José's model, built from the AML kit, represents a Nakajima-built II Kai as flown by Maj Toyoki Ito the commander of the 64th Sentai in late 1944. The 64th Sentai operated the Hayabusa in all its variants from the beginning to the end of the war. The AML kit is a short run composite with resin as well as plastic components and is by no means a straightforward build (ask me how I know). José was deft in installing the resin sidewall detail, making up the composite cowling and building and painting the resin cockpit components. I ended up with my fingers stuck together and the dog hiding under the dining room table with his paws over his ears, resin and superglue being inventions of the Devil.

Again José riveted the whole airframe surface of the model and replaced the kit canopy with a Rob Taurus vacform. Note the composite resin and plastic construction in the photos below.

For the II, II Kai and III Ko models José scratch-built three tiny gunsights, each from eight separate pieces of plastic and photo-etch. Crumbs!

The result is a testimony to his patience, eyesight and fingers! The photo below shows the gunsight as installed on the previous Ki-43-II model.

Painting proceeded with a preliminary natural metal finish, followed by the green camouflage and painting the wing Hinomaru and yellow leading edge IFF strips.

The final result is superb. 

With thanks to José for kindly contributing the images to Aviation of Japan, especially the in-progress shots.

Image credits: All © 2015 José A Granado

Thursday 29 January 2015

José A Granado's 1/72 Ki-43-II

The second Hayabusa of José's quartet is a Ki-43-II built from the Special Hobby kit which was marketed as a Ki-43-II Ko but which is more correctly referred to as a mid-production or naka ki (中期) version. José wanted the model to represent what he refers to as an Otsu version but which is really a late production or nachi ki (後期) Ki-43-II, so he embarked on the necessary modifications.

The Special Hobby kit was a good starting point but presented the typical problems of a short run kit. The extra work to produce the version desired was to scratch build new exhaust outlets of the thrust type and to fashion a larger rollover pylon/headrest. Although the latter is already included in the kit José found it a poor representation, being too small and not sufficiently detailed.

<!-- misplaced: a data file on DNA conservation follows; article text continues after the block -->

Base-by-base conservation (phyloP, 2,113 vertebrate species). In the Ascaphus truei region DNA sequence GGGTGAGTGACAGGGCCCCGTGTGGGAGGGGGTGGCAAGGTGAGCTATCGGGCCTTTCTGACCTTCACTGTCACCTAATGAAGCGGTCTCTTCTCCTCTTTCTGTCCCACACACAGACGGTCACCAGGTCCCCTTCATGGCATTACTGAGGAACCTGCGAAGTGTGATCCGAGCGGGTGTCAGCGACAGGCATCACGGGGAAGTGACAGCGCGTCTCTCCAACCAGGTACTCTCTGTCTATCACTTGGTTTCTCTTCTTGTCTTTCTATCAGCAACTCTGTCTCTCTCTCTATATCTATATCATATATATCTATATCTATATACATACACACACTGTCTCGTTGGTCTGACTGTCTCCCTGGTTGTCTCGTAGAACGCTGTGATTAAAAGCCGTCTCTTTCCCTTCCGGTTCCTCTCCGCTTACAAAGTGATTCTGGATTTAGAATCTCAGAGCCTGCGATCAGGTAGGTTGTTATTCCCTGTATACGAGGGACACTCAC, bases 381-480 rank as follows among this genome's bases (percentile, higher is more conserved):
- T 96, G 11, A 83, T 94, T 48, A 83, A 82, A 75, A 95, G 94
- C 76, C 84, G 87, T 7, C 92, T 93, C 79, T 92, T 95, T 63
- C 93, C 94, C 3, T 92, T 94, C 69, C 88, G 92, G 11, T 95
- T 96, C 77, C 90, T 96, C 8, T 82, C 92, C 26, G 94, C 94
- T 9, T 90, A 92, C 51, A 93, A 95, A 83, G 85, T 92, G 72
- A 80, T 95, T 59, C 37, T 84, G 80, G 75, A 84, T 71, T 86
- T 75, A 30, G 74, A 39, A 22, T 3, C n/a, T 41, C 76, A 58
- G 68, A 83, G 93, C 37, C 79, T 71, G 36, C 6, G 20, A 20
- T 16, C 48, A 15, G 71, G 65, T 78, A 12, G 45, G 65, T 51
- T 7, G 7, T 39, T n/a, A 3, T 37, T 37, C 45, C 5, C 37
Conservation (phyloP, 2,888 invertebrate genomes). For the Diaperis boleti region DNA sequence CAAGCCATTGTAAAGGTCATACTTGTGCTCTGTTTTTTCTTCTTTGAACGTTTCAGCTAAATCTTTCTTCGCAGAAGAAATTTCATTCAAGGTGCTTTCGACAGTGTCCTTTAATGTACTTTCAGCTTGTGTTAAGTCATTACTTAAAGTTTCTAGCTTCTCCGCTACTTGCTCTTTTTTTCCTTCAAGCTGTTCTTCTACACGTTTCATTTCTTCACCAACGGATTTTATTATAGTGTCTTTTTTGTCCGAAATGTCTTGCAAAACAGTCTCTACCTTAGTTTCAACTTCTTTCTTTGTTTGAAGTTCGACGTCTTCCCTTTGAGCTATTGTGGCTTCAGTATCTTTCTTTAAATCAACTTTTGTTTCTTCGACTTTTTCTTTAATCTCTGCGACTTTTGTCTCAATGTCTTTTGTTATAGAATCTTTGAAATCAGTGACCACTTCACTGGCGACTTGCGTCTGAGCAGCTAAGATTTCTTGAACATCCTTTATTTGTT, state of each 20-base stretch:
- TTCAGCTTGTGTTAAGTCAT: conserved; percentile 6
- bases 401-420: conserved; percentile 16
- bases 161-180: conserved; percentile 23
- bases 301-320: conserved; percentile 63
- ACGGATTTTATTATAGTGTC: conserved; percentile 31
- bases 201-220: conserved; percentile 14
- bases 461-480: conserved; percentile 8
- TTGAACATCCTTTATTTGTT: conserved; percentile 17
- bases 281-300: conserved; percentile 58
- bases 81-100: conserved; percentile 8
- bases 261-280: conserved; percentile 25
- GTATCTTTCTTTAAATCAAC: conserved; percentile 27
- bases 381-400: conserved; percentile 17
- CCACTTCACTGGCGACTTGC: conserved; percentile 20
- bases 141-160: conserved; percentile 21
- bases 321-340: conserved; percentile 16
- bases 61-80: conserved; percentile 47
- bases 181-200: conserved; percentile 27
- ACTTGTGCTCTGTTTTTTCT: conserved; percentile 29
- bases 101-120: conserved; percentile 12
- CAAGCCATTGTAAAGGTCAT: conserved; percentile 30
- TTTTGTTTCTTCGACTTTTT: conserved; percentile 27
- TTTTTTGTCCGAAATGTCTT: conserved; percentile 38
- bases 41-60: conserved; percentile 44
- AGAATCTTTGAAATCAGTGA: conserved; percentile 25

The new exhaust pipes were fashioned from Contrail plastic aerofoil section and the larger headrest scratch-built to include details such as the  fuel supply warning buzzer on the right hand side. José also replaced the kit's poor relief-moulded engine with a resin casting from his spares box, adding ignition wiring and other details. A suitable resin Nakajima Ha-115 replacement engine is also available from Engines & Things as item # 72152 for $8 (approx £5.28). 

José also riveted the airframe surface on this model using a 'Rosie the Riveteer' tool.  He chose not to install drop tanks on this model but whilst early in the production of this variant the position of the drop tank attachment points remained inboard of the undercarriage (as provided in the Hasegawa kit) they were later shifted to a position outboard of the undercarriage. The kit landing gear was improved by the addition of exquisitely scratch-built torque links and brake wires.

José also fashioned the part of the fuselage ribbing frame visible at the rear edge of the cockpit aperture. Meticulous work!

The enhanced cockpit interior was painted to represent the blue aotake finish although this was not typical for mid to late production Oscars which usually had the cockpit finished in yellowish green opaque paint.

The model was first painted aluminium (highly polished!), the wing Hinomaru were painted on and then the dark green mottle was added in stages.

New decals were chosen to represent the aircraft of the 77th Hiko Sentai's 2nd Chutai leader, Capt Yoshihide Matsuo, as flown in the New Guinea theatre in 1944. The 77th reportedly used a non standard sequence of white, blue and red for Chutai identification. The decals are from the Berna set BER72039.

The 77th Sentai lost all its pilots in New Guinea and only a few members of the unit survived to return to Japan. Capt Matsuo was probably not flying this aircraft when on 12 March 1944 he was shot down and wounded in air combat against B-24s 12 miles east of But. He managed to bail out but died in May 1944 on the overland trek to Sarmi with the other surviving pilots of the unit. Of the seven Hayabusa that engaged the B-24s, five were lost, with three pilots killed and two bailing out. One pilot returned with engine trouble and the last managed to emergency land at Wewak with his aircraft on fire.

The cowling carburettor intake differences were not addressed in this scale although the Special Hobby kit parts are closer to representing a late production Hayabusa to begin with.

With thanks to José for kindly contributing the images to Aviation of Japan, especially the in-progress shots.

Image credits: All © 2015 José A Granado